Leaked Slides: Windows 8 Coming in 2012?

Even though Microsoft just shipped Windows 7 a month ago, company officials have apparently already started providing a roadmap to some partners that shows the next major release coming in 2012 or thereabouts.

The story evidently emerged from private presentations during last week’s Microsoft (NASDAQ: MSFT) Professional Developers Conference (PDC) in Los Angeles, according to a post on the Microsoft Kitchen blog (formerly known as the UX Evangelist blog) by host Stephen Chapman.

What proof there is comes from a pair of slides posted on Microsoft Kitchen that purport to show the roadmaps for a project codenamed “Windows 8” and for Windows Server — both billed as “major releases.” It’s no accident that the two are on similar schedules, as the two operating systems contain much of the same code.

Additionally, Microsoft has been saying for several years that it is moving to a release schedule that will alternate between major and minor releases of Windows and Windows Server, with minor releases every two years or so, and major releases approximately every three years.

Windows 7 and Windows Server 2008 Release 2 (R2) were officially released to consumers on Oct. 22.

“The information all says the same thing I’ve been reporting via other roadmaps: Windows 8 being released around a timeframe of 2012,” Chapman said in his post.

No one wants a repeat of the long, drawn out Windows Vista development process that kept getting pushed back and features stripped out of it in order to finally ship in January 2007. (Windows XP shipped in November 2001, making the release six years later instead of three.)

Under the company’s timetable, Windows 7, coming less than three years after Vista shipped, is generally considered a minor release, meant to fix problems in Vista.

However, Microsoft officials are not talking about future versions — at least not publicly — so far.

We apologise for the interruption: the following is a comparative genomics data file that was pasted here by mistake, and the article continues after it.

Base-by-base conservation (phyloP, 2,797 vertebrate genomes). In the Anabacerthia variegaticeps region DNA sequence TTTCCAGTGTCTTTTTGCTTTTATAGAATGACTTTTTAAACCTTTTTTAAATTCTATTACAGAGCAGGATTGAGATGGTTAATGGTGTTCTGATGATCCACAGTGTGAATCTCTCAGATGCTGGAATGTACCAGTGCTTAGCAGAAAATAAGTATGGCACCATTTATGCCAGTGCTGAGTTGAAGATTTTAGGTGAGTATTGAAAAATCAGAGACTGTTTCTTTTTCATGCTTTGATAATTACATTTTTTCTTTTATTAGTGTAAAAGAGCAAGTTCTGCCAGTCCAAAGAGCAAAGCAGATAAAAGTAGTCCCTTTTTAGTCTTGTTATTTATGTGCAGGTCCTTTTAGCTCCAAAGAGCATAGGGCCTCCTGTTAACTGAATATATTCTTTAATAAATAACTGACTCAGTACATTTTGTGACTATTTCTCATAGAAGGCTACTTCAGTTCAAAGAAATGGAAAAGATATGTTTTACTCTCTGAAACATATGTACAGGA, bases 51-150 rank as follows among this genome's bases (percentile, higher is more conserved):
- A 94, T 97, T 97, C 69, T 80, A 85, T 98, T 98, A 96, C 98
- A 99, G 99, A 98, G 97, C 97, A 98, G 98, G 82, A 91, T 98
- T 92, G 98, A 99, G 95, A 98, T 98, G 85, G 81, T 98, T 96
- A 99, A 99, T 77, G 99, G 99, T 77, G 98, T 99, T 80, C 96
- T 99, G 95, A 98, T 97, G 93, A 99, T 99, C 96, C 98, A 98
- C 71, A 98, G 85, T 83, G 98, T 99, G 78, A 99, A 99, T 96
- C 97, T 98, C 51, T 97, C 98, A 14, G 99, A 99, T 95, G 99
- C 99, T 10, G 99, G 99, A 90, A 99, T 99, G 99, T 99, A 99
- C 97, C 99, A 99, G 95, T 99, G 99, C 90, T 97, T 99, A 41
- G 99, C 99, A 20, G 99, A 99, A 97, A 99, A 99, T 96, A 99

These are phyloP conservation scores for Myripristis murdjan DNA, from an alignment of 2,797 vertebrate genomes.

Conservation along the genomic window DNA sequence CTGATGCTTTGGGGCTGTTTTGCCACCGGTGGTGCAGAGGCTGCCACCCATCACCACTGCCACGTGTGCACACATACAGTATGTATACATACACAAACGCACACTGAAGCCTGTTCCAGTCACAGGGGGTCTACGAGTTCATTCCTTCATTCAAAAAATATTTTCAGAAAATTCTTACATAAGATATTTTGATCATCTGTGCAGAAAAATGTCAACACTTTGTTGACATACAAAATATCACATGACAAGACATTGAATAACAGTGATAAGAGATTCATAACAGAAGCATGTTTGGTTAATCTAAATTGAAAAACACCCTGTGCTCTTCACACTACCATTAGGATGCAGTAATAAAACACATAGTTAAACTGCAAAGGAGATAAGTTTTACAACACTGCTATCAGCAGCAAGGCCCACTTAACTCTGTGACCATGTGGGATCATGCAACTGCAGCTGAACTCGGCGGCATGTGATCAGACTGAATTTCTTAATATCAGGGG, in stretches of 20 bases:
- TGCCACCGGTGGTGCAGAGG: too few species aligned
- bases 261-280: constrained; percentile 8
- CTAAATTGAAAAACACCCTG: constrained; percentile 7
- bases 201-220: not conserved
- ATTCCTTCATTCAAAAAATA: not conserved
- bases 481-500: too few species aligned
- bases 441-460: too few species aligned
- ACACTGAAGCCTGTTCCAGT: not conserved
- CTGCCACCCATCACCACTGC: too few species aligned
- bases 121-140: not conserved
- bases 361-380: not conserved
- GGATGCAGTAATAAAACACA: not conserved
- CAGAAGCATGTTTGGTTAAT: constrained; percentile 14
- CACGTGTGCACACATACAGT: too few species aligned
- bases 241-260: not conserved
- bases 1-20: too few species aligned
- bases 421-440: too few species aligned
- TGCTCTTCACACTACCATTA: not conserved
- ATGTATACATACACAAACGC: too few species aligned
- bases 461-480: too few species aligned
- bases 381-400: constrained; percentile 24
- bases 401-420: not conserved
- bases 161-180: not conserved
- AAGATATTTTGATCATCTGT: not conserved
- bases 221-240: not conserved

“We have nothing to share about ‘Windows 8’ at this point as we are super focused on delivering Windows 7 and sharing the value it offers to our customers,” a company spokesperson said in a statement e-mailed to InternetNews.com.

Details of what may be included in the next major releases of Windows and Windows Server remain unavailable as well.

It is not unusual for Microsoft to provide early briefings on upcoming products to company partners, who need to know far in advance what’s coming. However, the company prefers to keep as much of those briefings from reaching the public too quickly as it can.

The fear is that it might provide some fence-sitters — and there are still plenty of those running Windows XP — with an excuse to put off upgrading to Windows 7. That, in turn, could slow down sales of Windows 7 and new PCs just before the holiday sales season, which is set to ramp up this coming weekend.

Microsoft’s spokesperson said that the company is “looking into” the leak. “I will let you know what we are able to find out about the slides,” the spokesperson added.

Chapman of Microsoft Kitchen, meanwhile, was only willing to provide basic information about how he came by the roadmaps in order to protect his sources, other than to say he found the slides while he as at the PDC.

“As for the slides, they came out of two completely unrelated slide decks from differing Microsoft partners,” he told InternetNews.com in an e-mail.

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